Thursday, 3 December 2015

Fear and Anger

     I sat down to try to write something about the terrorism at Planned Parenthood in Colorado Springs. I wanted to talk about how "terrorism" isn't (or shouldn't be seen as) violence-by-Muslims, but that it's a specific kind of violence, strategically aimed more at provoking a terrified response than at inflicting decisive damage. Terrorism is about the emotional reaction to the violence more than the violence itself, and violence used to intimidate people to change their behaviour (such as deterring them from attending health care services) clearly fits the bill.
     But I also wanted to talk about how maybe the word "terrorism" is itself a bit misleading, because the emotional overreaction that it provokes isn't always purely a terrified one. A natural reaction to fear is anger, and displays of escalating rage are a very common defence: if I can make you more afraid of me than I am of you, maybe you'll leave me alone. I like to call this phenomenon "badass bravado", and you see it all over the place, from politicians boasting about how they're going to get "tough on" criminals or terrorists or foreigners, to Second Amendment crazies fantasizing about how would-be government despots quiver in fear from their mighty home arsenals of small arms. 
      What's especially dangerous about this bravado is that, in believing that one is driven by anger and not fear, one can think that one is immune to the strategy of terrorism. "They want us to be afraid, but I'm not afraid. I'm angry, and I'm gonna kick their asses, not cower in fear!" Yet the objective, at least in the case of DAESh's use of terrorism, is to provoke exactly this kind of response. To be fair, there certainly are uses of terrorism that are intended to intimidate, as well, as the Planned Parenthood example illustrates. But in all cases, terrorism is aimed at getting you to react emotionally instead of rationally.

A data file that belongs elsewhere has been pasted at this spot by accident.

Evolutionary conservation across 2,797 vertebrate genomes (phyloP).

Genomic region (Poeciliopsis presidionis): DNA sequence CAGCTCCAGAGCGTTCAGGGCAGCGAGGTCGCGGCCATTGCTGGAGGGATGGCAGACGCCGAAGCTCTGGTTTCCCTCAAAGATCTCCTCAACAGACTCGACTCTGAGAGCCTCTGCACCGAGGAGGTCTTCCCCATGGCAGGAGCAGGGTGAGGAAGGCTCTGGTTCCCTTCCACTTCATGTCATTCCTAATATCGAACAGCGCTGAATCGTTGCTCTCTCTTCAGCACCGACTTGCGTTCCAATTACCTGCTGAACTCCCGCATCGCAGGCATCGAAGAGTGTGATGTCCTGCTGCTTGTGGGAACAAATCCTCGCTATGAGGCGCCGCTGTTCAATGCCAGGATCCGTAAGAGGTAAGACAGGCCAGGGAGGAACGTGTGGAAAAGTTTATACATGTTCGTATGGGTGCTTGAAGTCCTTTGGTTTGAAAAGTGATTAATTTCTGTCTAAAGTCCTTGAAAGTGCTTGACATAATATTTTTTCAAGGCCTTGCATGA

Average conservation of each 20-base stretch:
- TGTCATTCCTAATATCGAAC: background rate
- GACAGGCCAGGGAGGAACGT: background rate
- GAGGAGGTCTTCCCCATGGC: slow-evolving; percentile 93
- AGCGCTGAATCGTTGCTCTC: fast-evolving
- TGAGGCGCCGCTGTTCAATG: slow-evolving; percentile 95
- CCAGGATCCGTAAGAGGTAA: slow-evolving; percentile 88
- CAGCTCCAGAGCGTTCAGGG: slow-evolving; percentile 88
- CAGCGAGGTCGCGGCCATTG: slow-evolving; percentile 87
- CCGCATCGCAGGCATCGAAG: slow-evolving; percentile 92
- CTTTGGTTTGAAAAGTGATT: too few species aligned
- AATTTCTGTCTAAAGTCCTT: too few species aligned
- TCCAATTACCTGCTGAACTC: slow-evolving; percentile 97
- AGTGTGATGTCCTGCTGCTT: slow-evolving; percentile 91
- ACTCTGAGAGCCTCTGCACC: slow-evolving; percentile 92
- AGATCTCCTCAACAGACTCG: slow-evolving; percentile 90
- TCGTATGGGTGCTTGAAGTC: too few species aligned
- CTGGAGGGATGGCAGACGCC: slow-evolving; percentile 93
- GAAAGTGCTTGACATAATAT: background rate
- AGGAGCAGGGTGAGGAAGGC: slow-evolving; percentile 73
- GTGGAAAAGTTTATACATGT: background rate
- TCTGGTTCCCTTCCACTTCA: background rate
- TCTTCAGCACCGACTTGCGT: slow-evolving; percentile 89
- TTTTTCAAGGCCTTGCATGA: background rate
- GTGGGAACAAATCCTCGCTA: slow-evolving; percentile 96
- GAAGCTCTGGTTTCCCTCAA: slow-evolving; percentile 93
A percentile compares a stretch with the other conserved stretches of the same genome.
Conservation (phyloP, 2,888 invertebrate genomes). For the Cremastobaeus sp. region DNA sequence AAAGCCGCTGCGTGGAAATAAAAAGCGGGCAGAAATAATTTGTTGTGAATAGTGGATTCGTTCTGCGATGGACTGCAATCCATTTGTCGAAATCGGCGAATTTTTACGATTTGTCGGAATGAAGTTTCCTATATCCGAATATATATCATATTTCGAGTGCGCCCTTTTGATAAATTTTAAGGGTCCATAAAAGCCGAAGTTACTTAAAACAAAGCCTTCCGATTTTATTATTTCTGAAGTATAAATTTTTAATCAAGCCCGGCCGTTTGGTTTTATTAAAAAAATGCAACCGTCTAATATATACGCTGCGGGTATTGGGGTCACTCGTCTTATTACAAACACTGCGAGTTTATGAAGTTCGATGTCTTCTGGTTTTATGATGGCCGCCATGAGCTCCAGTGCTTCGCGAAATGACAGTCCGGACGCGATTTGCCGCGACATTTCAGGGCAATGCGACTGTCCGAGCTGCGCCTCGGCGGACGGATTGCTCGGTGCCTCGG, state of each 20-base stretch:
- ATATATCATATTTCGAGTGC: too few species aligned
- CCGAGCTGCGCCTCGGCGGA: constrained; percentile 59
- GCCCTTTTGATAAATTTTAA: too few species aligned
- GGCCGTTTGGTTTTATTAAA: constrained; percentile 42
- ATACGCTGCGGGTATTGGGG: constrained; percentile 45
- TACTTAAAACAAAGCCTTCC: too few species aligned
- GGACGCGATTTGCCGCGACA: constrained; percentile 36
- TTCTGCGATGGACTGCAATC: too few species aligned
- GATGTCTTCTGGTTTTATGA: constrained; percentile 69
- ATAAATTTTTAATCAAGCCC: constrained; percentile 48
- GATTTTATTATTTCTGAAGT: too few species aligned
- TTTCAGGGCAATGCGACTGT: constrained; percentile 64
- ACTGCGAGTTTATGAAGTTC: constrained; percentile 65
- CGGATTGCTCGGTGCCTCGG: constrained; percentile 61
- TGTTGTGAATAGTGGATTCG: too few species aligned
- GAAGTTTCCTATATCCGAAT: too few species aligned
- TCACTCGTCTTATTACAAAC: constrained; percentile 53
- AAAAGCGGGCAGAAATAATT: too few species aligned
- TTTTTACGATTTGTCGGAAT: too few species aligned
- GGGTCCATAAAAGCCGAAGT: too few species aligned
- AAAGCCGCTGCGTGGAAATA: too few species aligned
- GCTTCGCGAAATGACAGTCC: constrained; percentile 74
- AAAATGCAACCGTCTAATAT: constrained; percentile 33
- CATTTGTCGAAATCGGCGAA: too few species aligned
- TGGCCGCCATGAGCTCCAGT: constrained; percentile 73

There are very good evolutionary reasons for why we have emotions that make us stupid. In a suddenly dangerous situation, being able to react quickly without stopping to ponder if maybe there's a better way to avoid the charging angry bear is important: fight or flight, but whichever you choose it's better if you don't linger over the decision.
     But anger in particular is meant to make us irrational, especially in the badass bravado scenario. We have a strong need not to appear weak before our rivals or enemies, to pose a credible deterrent to any slight or insult they might offer. It wouldn't be, in the immediate situation, rational to escalate to a costly retaliation when the cost of just turning the other cheek is so low, but little insults add up, and in the long run it can be costly to be seen as willing to tolerate little wrongs. And so, being seen as easily angered to irrationally costly vengeance is often worth it. During the Cold War, the U.S. and the U.S.S.R. made the rationally calculated choice to assure each other not just that they would be able to retaliate to any nuclear attack, but unable to stop themselves from retaliating. Thus was WWIII deterred: by the awareness on both sides that the other side would become irrationally dangerous if provoked.

     So this is what I was trying to organize into yet another blog post about violence, when yesterday I heard about the mass shooting in San Bernardino and threw up my hands in frustration. And anger. So much anger. And maybe a bit of fear, too, but I'll get to that.